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Tapely Family Crest Products


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Tapely Family Crest Products




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See Also


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See Also




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Citations


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Citations



  1. ^ Lewis, Samuel, A Topographical Dictionary of England. Institute of Historical Research, 1848, Print.

Other References

  1. Library of Congress. American and English Genealogies in the Library of Congress. Baltimore: Genealogical Publishing, 1967. Print.
  2. Burke, Sir Bernard. Genealogical and Heraldic History of the Peerage and Baronetage, The Privy Council, Knightage and Compainonage. London: Burke Publishing, 1921. Print.
  3. Humble, Richard. The Fall of Saxon England. New York: Barnes and Noble, 1975. Print. (ISBN 0-88029-987-8).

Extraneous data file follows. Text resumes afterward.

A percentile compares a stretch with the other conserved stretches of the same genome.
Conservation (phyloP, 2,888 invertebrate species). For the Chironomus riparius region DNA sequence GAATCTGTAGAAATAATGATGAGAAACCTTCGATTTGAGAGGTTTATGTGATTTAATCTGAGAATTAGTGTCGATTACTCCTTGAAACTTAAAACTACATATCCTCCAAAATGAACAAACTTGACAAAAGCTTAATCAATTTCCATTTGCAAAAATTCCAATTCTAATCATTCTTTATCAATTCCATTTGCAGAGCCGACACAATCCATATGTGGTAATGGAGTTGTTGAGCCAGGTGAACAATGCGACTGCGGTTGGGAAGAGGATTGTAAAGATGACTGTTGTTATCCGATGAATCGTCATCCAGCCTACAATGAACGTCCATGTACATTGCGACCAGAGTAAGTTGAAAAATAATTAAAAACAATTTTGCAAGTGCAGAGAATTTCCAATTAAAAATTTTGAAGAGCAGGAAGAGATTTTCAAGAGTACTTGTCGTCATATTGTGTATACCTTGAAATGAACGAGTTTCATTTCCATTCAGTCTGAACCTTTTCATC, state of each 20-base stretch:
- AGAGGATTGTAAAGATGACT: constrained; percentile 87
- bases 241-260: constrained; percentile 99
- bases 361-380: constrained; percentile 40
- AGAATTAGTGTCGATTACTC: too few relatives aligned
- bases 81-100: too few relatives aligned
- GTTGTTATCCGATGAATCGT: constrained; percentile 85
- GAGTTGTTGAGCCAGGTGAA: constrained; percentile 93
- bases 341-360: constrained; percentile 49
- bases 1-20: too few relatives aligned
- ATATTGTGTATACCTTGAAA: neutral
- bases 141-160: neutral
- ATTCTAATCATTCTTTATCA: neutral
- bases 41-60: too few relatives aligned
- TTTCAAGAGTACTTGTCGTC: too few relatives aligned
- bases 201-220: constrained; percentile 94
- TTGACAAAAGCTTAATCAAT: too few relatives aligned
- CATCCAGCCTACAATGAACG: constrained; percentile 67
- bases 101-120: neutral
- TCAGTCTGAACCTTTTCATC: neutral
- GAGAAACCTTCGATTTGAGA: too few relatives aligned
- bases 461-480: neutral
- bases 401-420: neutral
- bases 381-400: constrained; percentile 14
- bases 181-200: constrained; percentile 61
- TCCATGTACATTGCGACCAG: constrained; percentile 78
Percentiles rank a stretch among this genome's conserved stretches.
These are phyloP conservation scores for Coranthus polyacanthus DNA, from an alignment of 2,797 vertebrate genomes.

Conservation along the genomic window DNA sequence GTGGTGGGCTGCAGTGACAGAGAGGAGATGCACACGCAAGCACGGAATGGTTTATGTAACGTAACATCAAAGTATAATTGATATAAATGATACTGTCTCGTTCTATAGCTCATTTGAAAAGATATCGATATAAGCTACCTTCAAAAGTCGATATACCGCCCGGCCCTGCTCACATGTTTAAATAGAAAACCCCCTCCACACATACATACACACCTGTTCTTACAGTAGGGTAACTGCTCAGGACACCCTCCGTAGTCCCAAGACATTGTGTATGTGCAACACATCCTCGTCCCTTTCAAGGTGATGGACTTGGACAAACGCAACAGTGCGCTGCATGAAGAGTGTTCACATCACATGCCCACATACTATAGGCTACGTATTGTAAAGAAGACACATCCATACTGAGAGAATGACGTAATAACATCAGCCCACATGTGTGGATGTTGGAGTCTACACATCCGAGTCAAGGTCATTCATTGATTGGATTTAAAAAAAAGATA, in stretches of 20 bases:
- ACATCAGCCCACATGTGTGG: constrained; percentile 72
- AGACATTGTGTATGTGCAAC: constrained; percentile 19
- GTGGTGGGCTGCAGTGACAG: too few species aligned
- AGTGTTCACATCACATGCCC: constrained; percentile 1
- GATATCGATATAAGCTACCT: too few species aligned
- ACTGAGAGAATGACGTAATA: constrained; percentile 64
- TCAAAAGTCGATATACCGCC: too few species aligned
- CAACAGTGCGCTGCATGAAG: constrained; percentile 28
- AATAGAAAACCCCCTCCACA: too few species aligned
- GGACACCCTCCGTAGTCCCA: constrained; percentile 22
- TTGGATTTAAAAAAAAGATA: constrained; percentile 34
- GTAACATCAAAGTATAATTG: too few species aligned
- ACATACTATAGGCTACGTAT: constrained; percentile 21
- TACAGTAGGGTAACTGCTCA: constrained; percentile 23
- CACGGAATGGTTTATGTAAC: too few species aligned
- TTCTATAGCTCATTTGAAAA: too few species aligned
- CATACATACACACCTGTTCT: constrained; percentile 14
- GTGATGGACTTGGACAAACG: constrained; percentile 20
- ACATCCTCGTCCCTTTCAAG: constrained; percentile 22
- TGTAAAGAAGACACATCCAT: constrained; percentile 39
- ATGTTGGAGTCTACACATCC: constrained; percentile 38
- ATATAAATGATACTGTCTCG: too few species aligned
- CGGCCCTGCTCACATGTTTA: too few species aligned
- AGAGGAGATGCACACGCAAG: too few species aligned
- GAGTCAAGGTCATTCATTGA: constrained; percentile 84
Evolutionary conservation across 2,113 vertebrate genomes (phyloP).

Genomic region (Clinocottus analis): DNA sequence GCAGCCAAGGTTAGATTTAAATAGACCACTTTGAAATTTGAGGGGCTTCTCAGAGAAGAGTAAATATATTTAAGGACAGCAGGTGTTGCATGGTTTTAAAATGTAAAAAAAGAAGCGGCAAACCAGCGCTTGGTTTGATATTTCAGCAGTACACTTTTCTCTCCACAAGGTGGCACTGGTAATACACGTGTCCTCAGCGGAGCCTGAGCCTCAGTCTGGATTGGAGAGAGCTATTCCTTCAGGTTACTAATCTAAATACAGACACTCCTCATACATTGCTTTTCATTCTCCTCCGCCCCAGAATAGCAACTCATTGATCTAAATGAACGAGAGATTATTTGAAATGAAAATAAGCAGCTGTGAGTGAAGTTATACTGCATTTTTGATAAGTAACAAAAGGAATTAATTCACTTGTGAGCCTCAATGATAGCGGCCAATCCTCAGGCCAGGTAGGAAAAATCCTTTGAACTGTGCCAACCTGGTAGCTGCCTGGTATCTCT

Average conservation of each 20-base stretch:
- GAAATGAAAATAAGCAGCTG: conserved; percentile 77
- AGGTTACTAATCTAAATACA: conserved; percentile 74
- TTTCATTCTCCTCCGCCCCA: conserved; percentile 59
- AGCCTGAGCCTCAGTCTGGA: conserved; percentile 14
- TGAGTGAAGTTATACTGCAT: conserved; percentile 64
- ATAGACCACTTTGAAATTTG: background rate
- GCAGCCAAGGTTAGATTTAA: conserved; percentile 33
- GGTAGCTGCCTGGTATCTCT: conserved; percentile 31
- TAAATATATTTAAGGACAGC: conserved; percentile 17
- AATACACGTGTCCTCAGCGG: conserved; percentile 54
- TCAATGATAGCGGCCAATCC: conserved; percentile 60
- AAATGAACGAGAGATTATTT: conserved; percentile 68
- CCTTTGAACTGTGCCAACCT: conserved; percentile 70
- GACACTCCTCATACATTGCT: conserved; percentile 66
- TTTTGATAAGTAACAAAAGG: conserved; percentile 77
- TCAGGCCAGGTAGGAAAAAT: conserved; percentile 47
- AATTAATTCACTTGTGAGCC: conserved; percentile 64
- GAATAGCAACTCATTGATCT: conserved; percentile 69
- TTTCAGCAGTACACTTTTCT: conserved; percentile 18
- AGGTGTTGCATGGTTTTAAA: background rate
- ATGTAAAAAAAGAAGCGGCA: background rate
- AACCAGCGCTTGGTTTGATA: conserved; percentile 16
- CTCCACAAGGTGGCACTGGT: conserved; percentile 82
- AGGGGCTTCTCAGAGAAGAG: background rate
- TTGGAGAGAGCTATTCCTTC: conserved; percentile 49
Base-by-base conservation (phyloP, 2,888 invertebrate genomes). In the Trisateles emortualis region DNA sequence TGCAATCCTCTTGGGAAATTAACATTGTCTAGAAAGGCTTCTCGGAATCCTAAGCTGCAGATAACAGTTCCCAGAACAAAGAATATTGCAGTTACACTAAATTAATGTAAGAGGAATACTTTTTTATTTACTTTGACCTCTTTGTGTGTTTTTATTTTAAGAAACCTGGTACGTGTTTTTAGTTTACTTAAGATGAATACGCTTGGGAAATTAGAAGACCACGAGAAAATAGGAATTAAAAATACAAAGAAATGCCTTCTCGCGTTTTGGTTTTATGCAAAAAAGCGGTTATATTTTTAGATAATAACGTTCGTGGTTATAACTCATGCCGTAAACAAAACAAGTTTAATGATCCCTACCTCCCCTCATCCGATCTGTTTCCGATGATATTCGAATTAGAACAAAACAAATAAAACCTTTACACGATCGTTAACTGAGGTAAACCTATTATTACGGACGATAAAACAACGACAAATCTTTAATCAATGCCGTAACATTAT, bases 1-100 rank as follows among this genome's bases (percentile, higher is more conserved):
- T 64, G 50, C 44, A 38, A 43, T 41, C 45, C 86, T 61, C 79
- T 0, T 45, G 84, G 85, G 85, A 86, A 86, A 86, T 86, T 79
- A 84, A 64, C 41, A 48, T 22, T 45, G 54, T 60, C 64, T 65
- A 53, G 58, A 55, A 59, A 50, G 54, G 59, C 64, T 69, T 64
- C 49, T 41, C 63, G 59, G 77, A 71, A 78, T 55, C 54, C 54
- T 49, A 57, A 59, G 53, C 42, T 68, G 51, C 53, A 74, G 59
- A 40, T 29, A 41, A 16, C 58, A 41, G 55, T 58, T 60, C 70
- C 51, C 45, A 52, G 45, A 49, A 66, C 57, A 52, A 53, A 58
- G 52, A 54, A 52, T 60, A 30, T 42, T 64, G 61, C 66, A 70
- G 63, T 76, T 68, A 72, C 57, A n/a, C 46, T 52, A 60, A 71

4. Matthews, John. Matthews' American Armoury and Blue Book. London: John Matthews, 1911. Print.
  5. Elster, Robert J. International Who's Who. London: Europa/Routledge. Print.
  6. Weis, Frederick Lewis, Walter Lee Sheppard and David Faris. Ancestral Roots of Sixty Colonists Who Came to New England Between 1623 and 1650 7th Edition. Baltimore: Genealogical Publishing, 1992. Print. (ISBN 0806313676).
  7. Williams, Dr Ann. And G.H. Martin, Eds. Domesday Book A Complete Translation. London: Penguin, 1992. Print. (ISBN 0-141-00523-8).
  8. Bowman, George Ernest. The Mayflower Reader A Selection of Articales from The Mayflower Descendent. Baltimore: Genealogical Publishing. Print.
  9. Burke, Sir Bernard. Burke's Genealogical and Heraldic History of the Landed Gentry: Including American Families with British Ancestry. (2 Volumes). London: Burke Publishing, 1939. Print.
  10. Bede, The Venerable. Historia Ecclesiatica Gentis Anglorum (The Ecclesiastical History Of the English People). Available through Internet Medieval Sourcebook the Fordham University Centre for Medieval Studies. Print.
  11. ...

The Tapely Family Crest was acquired from the Houseofnames.com archives. The Tapely Family Crest was drawn according to heraldic standards based on published blazons. We generally include the oldest published family crest once associated with each surname.

This page was last modified on 23 June 2016 at 10:37.